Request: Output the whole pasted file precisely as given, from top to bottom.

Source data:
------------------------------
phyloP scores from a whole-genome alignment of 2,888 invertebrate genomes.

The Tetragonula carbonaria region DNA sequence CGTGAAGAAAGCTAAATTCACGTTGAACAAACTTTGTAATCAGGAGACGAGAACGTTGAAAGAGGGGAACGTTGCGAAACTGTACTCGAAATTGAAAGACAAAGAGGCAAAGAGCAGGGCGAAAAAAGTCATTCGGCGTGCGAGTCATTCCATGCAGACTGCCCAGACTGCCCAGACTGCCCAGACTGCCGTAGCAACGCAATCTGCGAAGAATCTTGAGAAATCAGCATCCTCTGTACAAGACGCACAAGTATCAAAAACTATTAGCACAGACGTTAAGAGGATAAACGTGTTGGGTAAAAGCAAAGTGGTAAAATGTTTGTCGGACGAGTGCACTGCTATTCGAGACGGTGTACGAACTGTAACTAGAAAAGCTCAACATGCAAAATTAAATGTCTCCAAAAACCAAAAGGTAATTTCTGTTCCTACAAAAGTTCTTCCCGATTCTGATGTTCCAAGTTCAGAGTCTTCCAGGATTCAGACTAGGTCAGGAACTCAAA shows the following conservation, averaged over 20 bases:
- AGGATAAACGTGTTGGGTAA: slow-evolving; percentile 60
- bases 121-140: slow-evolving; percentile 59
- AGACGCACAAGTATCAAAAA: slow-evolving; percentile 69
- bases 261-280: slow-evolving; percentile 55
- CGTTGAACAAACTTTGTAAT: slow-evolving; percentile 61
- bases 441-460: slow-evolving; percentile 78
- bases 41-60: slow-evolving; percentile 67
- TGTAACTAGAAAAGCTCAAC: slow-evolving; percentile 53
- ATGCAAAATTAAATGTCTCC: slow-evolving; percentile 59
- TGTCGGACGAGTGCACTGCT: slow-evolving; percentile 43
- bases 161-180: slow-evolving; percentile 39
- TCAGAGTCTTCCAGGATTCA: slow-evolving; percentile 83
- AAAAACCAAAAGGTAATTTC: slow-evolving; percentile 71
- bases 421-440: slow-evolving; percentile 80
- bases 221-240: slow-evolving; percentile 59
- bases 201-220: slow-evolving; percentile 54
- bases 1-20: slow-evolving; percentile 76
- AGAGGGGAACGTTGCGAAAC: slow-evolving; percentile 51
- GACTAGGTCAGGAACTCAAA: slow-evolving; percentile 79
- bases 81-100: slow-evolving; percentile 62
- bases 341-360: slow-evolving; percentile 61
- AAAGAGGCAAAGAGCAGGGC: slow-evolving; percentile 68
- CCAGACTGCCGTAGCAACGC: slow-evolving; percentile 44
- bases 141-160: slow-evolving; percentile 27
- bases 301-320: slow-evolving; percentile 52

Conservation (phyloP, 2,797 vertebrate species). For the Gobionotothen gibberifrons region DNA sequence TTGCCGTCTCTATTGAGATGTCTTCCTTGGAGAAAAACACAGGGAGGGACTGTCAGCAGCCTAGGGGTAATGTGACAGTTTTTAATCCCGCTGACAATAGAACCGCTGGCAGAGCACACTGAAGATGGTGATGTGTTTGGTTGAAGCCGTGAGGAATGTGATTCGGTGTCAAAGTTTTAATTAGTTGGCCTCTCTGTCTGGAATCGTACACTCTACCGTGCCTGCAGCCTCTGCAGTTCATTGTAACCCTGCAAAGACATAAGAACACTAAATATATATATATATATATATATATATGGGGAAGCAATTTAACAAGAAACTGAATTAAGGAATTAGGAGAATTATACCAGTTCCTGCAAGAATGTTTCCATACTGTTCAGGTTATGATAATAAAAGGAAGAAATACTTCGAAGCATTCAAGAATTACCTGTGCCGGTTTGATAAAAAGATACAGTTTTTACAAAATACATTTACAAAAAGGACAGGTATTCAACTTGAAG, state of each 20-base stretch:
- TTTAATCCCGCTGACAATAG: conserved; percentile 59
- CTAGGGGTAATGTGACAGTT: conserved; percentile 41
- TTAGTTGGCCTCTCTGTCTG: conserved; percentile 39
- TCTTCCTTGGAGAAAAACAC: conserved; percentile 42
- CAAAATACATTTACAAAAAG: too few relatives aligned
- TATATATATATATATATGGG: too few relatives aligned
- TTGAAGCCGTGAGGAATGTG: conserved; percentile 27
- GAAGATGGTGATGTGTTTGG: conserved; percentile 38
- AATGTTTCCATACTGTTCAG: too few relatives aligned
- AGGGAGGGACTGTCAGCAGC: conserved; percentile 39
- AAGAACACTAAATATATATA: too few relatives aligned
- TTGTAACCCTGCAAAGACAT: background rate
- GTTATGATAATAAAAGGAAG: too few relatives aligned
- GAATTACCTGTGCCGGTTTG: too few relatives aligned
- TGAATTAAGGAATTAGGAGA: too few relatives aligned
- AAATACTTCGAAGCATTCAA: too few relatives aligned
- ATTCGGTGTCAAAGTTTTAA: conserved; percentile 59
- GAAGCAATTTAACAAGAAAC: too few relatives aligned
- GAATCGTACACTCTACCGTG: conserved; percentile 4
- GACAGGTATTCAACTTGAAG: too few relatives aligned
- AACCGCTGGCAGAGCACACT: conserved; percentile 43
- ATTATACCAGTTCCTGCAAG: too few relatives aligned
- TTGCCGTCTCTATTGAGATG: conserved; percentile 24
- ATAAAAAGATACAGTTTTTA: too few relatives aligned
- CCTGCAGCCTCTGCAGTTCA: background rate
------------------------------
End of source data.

phyloP scores from a whole-genome alignment of 2,888 invertebrate genomes.

The Tetragonula carbonaria region DNA sequence CGTGAAGAAAGCTAAATTCACGTTGAACAAACTTTGTAATCAGGAGACGAGAACGTTGAAAGAGGGGAACGTTGCGAAACTGTACTCGAAATTGAAAGACAAAGAGGCAAAGAGCAGGGCGAAAAAAGTCATTCGGCGTGCGAGTCATTCCATGCAGACTGCCCAGACTGCCCAGACTGCCCAGACTGCCGTAGCAACGCAATCTGCGAAGAATCTTGAGAAATCAGCATCCTCTGTACAAGACGCACAAGTATCAAAAACTATTAGCACAGACGTTAAGAGGATAAACGTGTTGGGTAAAAGCAAAGTGGTAAAATGTTTGTCGGACGAGTGCACTGCTATTCGAGACGGTGTACGAACTGTAACTAGAAAAGCTCAACATGCAAAATTAAATGTCTCCAAAAACCAAAAGGTAATTTCTGTTCCTACAAAAGTTCTTCCCGATTCTGATGTTCCAAGTTCAGAGTCTTCCAGGATTCAGACTAGGTCAGGAACTCAAA shows the following conservation, averaged over 20 bases:
- AGGATAAACGTGTTGGGTAA: slow-evolving; percentile 60
- bases 121-140: slow-evolving; percentile 59
- AGACGCACAAGTATCAAAAA: slow-evolving; percentile 69
- bases 261-280: slow-evolving; percentile 55
- CGTTGAACAAACTTTGTAAT: slow-evolving; percentile 61
- bases 441-460: slow-evolving; percentile 78
- bases 41-60: slow-evolving; percentile 67
- TGTAACTAGAAAAGCTCAAC: slow-evolving; percentile 53
- ATGCAAAATTAAATGTCTCC: slow-evolving; percentile 59
- TGTCGGACGAGTGCACTGCT: slow-evolving; percentile 43
- bases 161-180: slow-evolving; percentile 39
- TCAGAGTCTTCCAGGATTCA: slow-evolving; percentile 83
- AAAAACCAAAAGGTAATTTC: slow-evolving; percentile 71
- bases 421-440: slow-evolving; percentile 80
- bases 221-240: slow-evolving; percentile 59
- bases 201-220: slow-evolving; percentile 54
- bases 1-20: slow-evolving; percentile 76
- AGAGGGGAACGTTGCGAAAC: slow-evolving; percentile 51
- GACTAGGTCAGGAACTCAAA: slow-evolving; percentile 79
- bases 81-100: slow-evolving; percentile 62
- bases 341-360: slow-evolving; percentile 61
- AAAGAGGCAAAGAGCAGGGC: slow-evolving; percentile 68
- CCAGACTGCCGTAGCAACGC: slow-evolving; percentile 44
- bases 141-160: slow-evolving; percentile 27
- bases 301-320: slow-evolving; percentile 52

Conservation (phyloP, 2,797 vertebrate species). For the Gobionotothen gibberifrons region DNA sequence TTGCCGTCTCTATTGAGATGTCTTCCTTGGAGAAAAACACAGGGAGGGACTGTCAGCAGCCTAGGGGTAATGTGACAGTTTTTAATCCCGCTGACAATAGAACCGCTGGCAGAGCACACTGAAGATGGTGATGTGTTTGGTTGAAGCCGTGAGGAATGTGATTCGGTGTCAAAGTTTTAATTAGTTGGCCTCTCTGTCTGGAATCGTACACTCTACCGTGCCTGCAGCCTCTGCAGTTCATTGTAACCCTGCAAAGACATAAGAACACTAAATATATATATATATATATATATATATGGGGAAGCAATTTAACAAGAAACTGAATTAAGGAATTAGGAGAATTATACCAGTTCCTGCAAGAATGTTTCCATACTGTTCAGGTTATGATAATAAAAGGAAGAAATACTTCGAAGCATTCAAGAATTACCTGTGCCGGTTTGATAAAAAGATACAGTTTTTACAAAATACATTTACAAAAAGGACAGGTATTCAACTTGAAG, state of each 20-base stretch:
- TTTAATCCCGCTGACAATAG: conserved; percentile 59
- CTAGGGGTAATGTGACAGTT: conserved; percentile 41
- TTAGTTGGCCTCTCTGTCTG: conserved; percentile 39
- TCTTCCTTGGAGAAAAACAC: conserved; percentile 42
- CAAAATACATTTACAAAAAG: too few relatives aligned
- TATATATATATATATATGGG: too few relatives aligned
- TTGAAGCCGTGAGGAATGTG: conserved; percentile 27
- GAAGATGGTGATGTGTTTGG: conserved; percentile 38
- AATGTTTCCATACTGTTCAG: too few relatives aligned
- AGGGAGGGACTGTCAGCAGC: conserved; percentile 39
- AAGAACACTAAATATATATA: too few relatives aligned
- TTGTAACCCTGCAAAGACAT: background rate
- GTTATGATAATAAAAGGAAG: too few relatives aligned
- GAATTACCTGTGCCGGTTTG: too few relatives aligned
- TGAATTAAGGAATTAGGAGA: too few relatives aligned
- AAATACTTCGAAGCATTCAA: too few relatives aligned
- ATTCGGTGTCAAAGTTTTAA: conserved; percentile 59
- GAAGCAATTTAACAAGAAAC: too few relatives aligned
- GAATCGTACACTCTACCGTG: conserved; percentile 4
- GACAGGTATTCAACTTGAAG: too few relatives aligned
- AACCGCTGGCAGAGCACACT: conserved; percentile 43
- ATTATACCAGTTCCTGCAAG: too few relatives aligned
- TTGCCGTCTCTATTGAGATG: conserved; percentile 24
- ATAAAAAGATACAGTTTTTA: too few relatives aligned
- CCTGCAGCCTCTGCAGTTCA: background rate